Simulating Raspberry PI GPIO interaction with QEMU

4 December 2020


QEMU is an awesome software. When I do operating system development-related things, I always try them in QEMU. That's the case of simulating GPIOs.

From time to time I've to do some operating-system lessons. Some of these lessons need to interact with devices and I want to explain how to interact with GPIOs.

To do so I would need to tell to every student to buy a Raspberry Pi or another devboard, which is unbearable. If a student broke his Raspberry or lose it or whatever, he would need to buy another one.

But every student always have a computer, which is usually running a Linux distribution. :)

For this task, I've developed a simulator, than you can download at [1]. With this you can simulate GPIOs on a virtual raspberry Pi.

Searching for a simulation

There are some related works that can help to interact with gpios from a virtual machine: virtualgpios, gpios-mockup, etc etc. All of these cannot emulate "real" raspberry gpios. I would need to recompile a kernel module or give to the users a strange command which will overfit the setup.

Therefore the only way to do so is from QEMU itself.

The GPIOs are MMIO (Memory Mapped I/O): a write issued to a specific memory location, will issue a command on the GPIO controller. Therefore is extremely easy to modify, we just need to write on the guest memory. :)

In this image you can see the mapping of GPIOs controls and their memory addresses. A more detailed documentation is presented in the bcm2835 datasheet[2].

Searching for a writer

To interact with MMIO we need to write in the guest memory.

Qemu offers a debug protocol, documented in [3], qtest. This is a line-based protocol which can be attached to an Unix socket. Interacting with this UNIX socket (for instance, with socat) we can write commands such as:

readl 0x10000
OK 0x0000000000
writel 0x10000 0x10

Respectively to read and write a long word. My requests are highlighted in red, in blue the responses.

Pretty easy, no? Well...sort of...if you write a wrong command on the socket, the qemu hypervisor will explode, generating rage and swear words.

Futhermore, we have a technical problem, if we try to write on the location of the GPIO MMIO specified in the datasheet (0x7e20xxxx), nothing will happen...

Search a guest memory location

Fortunately, every buffer allocated with memory_map_* functions [4] of Qemu APIs is labeled. You can find it using a command in the qemu monitor:

(qemu) info mtree
    000000003f200000-000000003f200fff (prio 0, i/o): bcm2835_gpio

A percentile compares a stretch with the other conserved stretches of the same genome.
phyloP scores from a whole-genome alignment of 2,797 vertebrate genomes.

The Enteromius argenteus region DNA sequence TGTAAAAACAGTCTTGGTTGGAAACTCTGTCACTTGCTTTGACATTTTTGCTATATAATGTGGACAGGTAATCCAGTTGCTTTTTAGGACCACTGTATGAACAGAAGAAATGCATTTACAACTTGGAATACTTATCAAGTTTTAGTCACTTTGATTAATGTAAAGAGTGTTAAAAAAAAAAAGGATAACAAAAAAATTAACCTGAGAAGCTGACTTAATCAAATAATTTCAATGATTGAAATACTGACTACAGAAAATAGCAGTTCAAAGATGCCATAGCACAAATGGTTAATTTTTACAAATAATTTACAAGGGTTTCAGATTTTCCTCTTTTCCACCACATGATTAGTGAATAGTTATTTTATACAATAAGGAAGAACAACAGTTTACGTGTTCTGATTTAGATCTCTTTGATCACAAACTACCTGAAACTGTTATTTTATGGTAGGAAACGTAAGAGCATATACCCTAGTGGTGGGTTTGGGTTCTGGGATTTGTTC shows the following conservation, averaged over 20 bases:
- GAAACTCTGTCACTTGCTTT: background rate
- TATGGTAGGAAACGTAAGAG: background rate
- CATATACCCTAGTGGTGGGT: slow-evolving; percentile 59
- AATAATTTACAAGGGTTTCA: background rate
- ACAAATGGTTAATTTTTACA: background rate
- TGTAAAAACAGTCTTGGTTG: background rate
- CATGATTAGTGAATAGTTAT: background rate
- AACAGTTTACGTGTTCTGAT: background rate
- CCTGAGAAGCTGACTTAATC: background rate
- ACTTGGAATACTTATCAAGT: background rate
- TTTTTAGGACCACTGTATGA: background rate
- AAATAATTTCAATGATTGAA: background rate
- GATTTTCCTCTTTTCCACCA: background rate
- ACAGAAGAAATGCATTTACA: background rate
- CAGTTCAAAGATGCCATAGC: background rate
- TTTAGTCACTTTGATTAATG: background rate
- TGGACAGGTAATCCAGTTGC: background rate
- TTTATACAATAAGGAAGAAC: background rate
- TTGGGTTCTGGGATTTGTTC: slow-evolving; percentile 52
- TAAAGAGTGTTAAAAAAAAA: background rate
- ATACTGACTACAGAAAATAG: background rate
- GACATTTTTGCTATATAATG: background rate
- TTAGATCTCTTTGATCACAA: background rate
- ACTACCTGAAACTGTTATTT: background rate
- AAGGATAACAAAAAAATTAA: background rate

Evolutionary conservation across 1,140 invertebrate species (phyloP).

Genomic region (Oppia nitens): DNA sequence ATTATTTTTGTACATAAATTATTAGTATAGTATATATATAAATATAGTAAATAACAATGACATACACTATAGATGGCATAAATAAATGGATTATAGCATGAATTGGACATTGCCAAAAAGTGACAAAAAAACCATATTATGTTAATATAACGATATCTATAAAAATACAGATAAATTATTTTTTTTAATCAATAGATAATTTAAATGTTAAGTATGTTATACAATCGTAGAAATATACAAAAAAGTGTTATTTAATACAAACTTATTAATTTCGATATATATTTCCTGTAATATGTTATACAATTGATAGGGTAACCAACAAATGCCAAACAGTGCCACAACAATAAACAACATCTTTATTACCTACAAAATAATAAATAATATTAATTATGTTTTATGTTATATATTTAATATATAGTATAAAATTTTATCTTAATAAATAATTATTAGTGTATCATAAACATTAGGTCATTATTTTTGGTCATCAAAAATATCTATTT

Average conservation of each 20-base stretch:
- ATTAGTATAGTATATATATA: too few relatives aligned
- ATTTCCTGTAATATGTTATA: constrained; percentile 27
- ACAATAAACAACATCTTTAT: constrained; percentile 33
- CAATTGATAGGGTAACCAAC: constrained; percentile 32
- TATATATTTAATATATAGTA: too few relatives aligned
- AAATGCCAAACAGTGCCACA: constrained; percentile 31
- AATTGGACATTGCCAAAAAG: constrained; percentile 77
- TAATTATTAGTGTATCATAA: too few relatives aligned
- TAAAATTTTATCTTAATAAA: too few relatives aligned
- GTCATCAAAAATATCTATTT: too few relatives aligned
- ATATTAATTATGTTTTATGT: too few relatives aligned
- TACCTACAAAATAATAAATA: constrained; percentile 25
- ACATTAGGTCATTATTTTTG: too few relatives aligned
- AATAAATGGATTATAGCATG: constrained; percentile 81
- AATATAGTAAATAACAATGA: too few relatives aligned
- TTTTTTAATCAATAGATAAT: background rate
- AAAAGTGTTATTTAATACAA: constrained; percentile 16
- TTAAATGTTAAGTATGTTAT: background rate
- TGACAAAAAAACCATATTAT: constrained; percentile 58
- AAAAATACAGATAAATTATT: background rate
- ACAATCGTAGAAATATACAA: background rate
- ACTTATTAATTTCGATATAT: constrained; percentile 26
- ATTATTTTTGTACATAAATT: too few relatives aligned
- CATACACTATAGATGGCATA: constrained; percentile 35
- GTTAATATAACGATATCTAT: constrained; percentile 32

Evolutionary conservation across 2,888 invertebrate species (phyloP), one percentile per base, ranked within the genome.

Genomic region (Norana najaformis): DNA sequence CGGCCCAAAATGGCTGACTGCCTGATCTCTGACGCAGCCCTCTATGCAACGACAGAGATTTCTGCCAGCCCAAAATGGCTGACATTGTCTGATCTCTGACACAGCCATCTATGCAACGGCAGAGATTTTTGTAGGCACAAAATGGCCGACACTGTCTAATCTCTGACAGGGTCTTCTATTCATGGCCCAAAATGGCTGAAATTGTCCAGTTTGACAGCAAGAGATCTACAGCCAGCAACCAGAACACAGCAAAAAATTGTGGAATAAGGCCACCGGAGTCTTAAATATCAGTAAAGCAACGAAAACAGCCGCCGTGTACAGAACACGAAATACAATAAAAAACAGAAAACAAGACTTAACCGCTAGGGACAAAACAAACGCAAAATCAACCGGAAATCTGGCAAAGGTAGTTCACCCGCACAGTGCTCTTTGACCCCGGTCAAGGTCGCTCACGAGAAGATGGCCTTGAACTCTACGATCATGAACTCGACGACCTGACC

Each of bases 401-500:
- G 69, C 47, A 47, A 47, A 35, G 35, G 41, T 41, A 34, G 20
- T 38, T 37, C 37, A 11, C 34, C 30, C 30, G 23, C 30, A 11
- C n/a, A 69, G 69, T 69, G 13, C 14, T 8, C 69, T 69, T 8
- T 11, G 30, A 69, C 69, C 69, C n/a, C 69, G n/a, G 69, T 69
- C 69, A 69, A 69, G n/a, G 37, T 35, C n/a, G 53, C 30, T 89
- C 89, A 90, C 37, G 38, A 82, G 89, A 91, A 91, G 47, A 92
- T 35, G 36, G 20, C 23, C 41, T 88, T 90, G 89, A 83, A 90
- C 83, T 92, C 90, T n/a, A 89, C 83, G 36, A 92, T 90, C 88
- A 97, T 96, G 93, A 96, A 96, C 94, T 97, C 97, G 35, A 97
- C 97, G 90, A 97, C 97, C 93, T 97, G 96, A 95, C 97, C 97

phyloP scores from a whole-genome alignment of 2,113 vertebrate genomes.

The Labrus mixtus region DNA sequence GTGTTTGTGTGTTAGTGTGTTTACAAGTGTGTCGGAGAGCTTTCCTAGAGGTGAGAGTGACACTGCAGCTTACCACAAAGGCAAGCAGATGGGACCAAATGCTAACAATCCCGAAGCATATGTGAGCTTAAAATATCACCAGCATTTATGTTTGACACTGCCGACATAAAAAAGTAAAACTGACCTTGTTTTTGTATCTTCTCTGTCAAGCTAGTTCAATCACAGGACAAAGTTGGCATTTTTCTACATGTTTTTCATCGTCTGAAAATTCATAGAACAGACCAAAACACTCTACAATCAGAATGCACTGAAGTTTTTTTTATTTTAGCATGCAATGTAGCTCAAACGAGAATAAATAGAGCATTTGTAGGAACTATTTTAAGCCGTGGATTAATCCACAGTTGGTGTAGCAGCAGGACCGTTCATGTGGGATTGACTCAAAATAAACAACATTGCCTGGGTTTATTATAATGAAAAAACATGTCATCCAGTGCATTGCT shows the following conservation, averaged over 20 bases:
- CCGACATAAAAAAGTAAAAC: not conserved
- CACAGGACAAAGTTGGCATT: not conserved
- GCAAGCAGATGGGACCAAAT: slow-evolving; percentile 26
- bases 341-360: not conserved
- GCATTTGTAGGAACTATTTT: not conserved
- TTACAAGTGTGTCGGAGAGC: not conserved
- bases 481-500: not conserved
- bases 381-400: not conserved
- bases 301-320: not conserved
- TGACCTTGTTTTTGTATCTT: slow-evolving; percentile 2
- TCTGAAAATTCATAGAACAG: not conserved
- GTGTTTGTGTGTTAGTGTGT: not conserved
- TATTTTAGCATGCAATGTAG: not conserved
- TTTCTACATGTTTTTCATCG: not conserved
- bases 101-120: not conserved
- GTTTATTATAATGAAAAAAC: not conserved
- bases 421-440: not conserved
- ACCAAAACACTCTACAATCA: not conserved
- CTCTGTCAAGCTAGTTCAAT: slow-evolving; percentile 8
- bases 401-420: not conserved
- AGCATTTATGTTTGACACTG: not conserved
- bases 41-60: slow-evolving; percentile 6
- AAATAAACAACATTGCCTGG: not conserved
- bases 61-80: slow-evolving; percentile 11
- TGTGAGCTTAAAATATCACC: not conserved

We can see that the memory location 0x3f200000 is our GPIO MMIO. Using these memory addresses as specified in the datasheet will get us to our goal of writing and reading GPIOs! :)

That's how the get $N and set $N $V of the application published at [1] works.

This procedure is also applicable to vanilla qemu.

to You can try it launching virtual-gpio and then exporting gpio 4 in the virtual machine with the following commands:
  1. Setup the Virtual Raspberry pi using $ ./setup.sh
  2. Launch the virtual-gpio application

    $ ./virtual-gpio
    [ ] Virtual GPIO manager
    [ ] Listening for connections

  3. Execute qemu (remember to keep virtual-gpio open!!!) using $ ./run.sh
  4. Wait for the guest to boot, login and then export a GPIO from Linux:

    # echo 4 >/sys/class/gpio/export
    # echo in >/sys/class/gpio/gpio4/direction
    # cat /sys/class/gpio/gpio4/value

  5. Modify the value of the GPIO from the virtual-gpio application:

    (gpio)> set 4 1

  6. Read the result in the guest system

    # cat /sys/class/gpio/gpio4/value

The desperate quest for an interrupt

If you practice a little more with GPIOs you'll see that interrupt-based interaction (with the file /sys/class/gpio/$gpioN/edge) is not working

That's because qemu support for bcm2583 GPIOs is not present. You can find a patched version of the hypervisor at [5], using this version you interrupt will get delivered to your guest OS!

In details, this patch connects the bcm2583_gpio.c device, which controls Raspberry Pi MMIO GPIOs, to the bcm2583_ic.c interrupt controller. With this bus we can ask to the Interrupt Controller to fire a specific GPU interrupt delivering interrupts using the qemu_set_irq function. These interrupts are grouped in three, as stated by the kernel code [6]. The first GPU interrupt we need to fire is the interrupt 49. Using this the first bank of GPIOs (0-27) will be signalled. Then, the guest will ask for which GPIO raised the interrupt, which is specified in the EDS register.

Futhermore, the kernel need to set-up specific registers to instruct the BCM2583 of which interrupt it wants. These registers are loaded and managed in the same file which handles GPIOs (bcm2583_gpios.c).

The behaviour could be schematized as follows:

So, that's all for now, have fun with your virtual Raspberry PI and let me know what do you think of it!


[1] https://github.com/berdav/qemu-rpi-gpio
[2] https://www.raspberrypi.org/app/uploads/2012/02/BCM2835-ARM-Peripherals.pdf
[3] https://qemu.readthedocs.io/en/latest/devel/qtest.html
[4] The Raspberry Pi interrupts are grouped by GPU ones and ARM ones, the GPIOs are controlled by the GPU.
[5] https://github.com/berdav/qemu
[6] https://elixir.bootlin.com/linux/latest/source/drivers/pinctrl/bcm/pinctrl-bcm2835.c#L655